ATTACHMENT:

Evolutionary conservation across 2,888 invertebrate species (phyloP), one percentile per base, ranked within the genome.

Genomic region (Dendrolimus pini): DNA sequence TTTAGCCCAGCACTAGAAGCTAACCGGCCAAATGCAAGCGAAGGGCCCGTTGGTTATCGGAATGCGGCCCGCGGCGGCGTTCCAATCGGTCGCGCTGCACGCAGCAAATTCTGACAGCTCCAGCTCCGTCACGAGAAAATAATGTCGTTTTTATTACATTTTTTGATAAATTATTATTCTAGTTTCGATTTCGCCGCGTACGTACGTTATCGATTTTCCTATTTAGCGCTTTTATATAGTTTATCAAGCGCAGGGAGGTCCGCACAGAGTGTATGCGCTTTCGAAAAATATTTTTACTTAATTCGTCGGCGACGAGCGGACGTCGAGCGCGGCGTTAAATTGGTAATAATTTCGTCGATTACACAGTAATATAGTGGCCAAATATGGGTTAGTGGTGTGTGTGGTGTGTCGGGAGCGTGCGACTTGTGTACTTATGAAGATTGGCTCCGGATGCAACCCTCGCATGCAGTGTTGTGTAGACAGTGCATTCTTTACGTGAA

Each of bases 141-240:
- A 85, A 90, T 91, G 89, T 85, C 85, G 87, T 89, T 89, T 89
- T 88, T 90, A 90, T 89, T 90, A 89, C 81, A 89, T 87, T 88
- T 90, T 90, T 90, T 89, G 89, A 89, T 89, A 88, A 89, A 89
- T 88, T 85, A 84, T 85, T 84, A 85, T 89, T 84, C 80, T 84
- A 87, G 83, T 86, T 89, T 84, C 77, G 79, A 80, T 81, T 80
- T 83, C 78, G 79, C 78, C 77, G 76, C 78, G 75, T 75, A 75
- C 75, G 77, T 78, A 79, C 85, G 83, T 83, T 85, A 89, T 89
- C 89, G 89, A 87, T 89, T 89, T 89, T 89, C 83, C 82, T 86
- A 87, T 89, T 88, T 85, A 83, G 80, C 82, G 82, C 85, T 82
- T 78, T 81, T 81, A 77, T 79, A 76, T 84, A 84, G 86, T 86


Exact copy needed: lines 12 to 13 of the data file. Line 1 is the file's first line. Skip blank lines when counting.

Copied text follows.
- A 87, T 89, T 88, T 85, A 83, G 80, C 82, G 82, C 85, T 82
- T 78, T 81, T 81, A 77, T 79, A 76, T 84, A 84, G 86, T 86